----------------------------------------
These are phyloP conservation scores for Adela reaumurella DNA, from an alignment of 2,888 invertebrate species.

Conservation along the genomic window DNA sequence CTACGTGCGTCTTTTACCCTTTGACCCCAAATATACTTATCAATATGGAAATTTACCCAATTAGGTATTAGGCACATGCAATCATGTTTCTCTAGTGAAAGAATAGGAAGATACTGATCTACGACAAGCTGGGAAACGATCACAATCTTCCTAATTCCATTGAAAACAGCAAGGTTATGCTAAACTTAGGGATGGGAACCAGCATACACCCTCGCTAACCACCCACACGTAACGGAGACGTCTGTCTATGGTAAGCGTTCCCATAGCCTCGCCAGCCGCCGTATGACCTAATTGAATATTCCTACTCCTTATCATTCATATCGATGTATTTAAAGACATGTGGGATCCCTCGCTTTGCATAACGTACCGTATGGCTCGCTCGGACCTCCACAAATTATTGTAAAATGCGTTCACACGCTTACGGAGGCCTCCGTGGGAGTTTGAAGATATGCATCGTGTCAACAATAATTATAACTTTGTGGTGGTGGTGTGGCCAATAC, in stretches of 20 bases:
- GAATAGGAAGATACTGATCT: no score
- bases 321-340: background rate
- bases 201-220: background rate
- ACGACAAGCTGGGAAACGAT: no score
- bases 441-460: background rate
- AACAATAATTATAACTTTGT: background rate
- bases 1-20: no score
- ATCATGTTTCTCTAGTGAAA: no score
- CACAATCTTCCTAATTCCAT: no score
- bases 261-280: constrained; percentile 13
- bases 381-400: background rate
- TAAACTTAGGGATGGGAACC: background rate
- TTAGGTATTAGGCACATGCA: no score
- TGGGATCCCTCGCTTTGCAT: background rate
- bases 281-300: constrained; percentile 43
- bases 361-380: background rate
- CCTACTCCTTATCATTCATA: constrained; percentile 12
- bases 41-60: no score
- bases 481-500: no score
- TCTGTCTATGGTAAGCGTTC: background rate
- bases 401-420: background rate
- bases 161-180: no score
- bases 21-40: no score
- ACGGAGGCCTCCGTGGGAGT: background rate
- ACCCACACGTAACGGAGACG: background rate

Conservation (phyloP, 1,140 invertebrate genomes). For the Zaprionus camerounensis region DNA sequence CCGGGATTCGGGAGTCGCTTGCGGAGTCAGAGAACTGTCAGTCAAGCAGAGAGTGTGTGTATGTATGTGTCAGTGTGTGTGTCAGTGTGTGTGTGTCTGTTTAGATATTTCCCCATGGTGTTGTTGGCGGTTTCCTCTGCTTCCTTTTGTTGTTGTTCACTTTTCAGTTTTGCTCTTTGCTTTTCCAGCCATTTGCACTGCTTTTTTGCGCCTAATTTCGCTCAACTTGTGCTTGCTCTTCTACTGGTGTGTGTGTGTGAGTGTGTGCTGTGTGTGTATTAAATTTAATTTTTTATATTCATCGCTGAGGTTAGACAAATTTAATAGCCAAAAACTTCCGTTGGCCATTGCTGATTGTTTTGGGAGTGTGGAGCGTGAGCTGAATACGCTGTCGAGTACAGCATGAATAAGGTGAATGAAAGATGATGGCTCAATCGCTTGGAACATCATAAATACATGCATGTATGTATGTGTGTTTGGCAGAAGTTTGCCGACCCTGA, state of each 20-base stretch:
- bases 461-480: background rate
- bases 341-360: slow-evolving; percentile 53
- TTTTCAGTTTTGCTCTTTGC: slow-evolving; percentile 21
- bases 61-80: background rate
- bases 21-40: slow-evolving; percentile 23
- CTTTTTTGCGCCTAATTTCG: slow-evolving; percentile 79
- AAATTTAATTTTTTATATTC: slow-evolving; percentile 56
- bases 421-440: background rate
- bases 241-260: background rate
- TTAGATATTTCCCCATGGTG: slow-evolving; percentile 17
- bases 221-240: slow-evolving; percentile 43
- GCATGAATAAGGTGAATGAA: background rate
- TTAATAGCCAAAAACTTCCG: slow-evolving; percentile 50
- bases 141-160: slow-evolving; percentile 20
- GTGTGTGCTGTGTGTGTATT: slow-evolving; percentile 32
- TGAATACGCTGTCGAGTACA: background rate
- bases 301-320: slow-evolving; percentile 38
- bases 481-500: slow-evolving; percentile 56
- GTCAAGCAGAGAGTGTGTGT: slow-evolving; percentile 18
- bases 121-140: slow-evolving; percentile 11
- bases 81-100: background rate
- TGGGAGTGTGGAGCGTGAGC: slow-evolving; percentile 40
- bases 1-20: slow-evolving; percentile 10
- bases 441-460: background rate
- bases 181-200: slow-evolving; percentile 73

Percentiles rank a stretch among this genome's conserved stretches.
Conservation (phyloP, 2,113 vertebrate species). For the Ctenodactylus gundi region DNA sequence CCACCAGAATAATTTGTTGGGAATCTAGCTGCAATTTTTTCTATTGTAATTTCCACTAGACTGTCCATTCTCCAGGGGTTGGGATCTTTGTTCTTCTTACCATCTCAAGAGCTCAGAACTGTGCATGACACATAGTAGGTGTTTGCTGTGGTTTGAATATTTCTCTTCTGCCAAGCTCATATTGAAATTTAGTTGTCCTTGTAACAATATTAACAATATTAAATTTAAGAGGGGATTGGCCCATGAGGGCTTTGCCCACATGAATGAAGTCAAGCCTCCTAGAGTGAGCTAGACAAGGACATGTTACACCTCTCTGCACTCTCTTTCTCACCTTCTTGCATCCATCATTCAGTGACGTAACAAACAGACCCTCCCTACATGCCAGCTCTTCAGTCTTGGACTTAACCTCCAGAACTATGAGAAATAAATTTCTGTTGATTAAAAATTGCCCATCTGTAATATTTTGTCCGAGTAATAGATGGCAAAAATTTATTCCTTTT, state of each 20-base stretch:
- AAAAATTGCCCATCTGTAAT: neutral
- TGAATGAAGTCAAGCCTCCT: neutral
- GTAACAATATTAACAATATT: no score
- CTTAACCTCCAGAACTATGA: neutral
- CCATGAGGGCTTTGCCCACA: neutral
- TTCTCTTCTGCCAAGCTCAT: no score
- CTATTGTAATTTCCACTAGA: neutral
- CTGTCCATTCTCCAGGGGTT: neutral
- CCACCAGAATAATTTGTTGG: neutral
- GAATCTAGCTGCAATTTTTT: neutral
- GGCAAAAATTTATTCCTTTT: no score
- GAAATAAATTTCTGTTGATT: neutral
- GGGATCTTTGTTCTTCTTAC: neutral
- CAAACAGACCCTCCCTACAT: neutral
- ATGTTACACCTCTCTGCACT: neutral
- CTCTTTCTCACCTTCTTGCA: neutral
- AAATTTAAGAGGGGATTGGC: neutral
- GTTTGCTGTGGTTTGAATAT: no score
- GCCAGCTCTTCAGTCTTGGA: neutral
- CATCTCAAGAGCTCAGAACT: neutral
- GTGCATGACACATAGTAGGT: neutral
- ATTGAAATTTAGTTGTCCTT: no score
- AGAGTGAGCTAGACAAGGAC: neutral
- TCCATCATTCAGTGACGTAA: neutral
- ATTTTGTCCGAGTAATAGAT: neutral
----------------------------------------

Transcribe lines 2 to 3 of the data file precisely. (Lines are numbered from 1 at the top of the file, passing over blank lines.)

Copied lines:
Conservation along the genomic window DNA sequence CTACGTGCGTCTTTTACCCTTTGACCCCAAATATACTTATCAATATGGAAATTTACCCAATTAGGTATTAGGCACATGCAATCATGTTTCTCTAGTGAAAGAATAGGAAGATACTGATCTACGACAAGCTGGGAAACGATCACAATCTTCCTAATTCCATTGAAAACAGCAAGGTTATGCTAAACTTAGGGATGGGAACCAGCATACACCCTCGCTAACCACCCACACGTAACGGAGACGTCTGTCTATGGTAAGCGTTCCCATAGCCTCGCCAGCCGCCGTATGACCTAATTGAATATTCCTACTCCTTATCATTCATATCGATGTATTTAAAGACATGTGGGATCCCTCGCTTTGCATAACGTACCGTATGGCTCGCTCGGACCTCCACAAATTATTGTAAAATGCGTTCACACGCTTACGGAGGCCTCCGTGGGAGTTTGAAGATATGCATCGTGTCAACAATAATTATAACTTTGTGGTGGTGGTGTGGCCAATAC, in stretches of 20 bases:
- GAATAGGAAGATACTGATCT: no score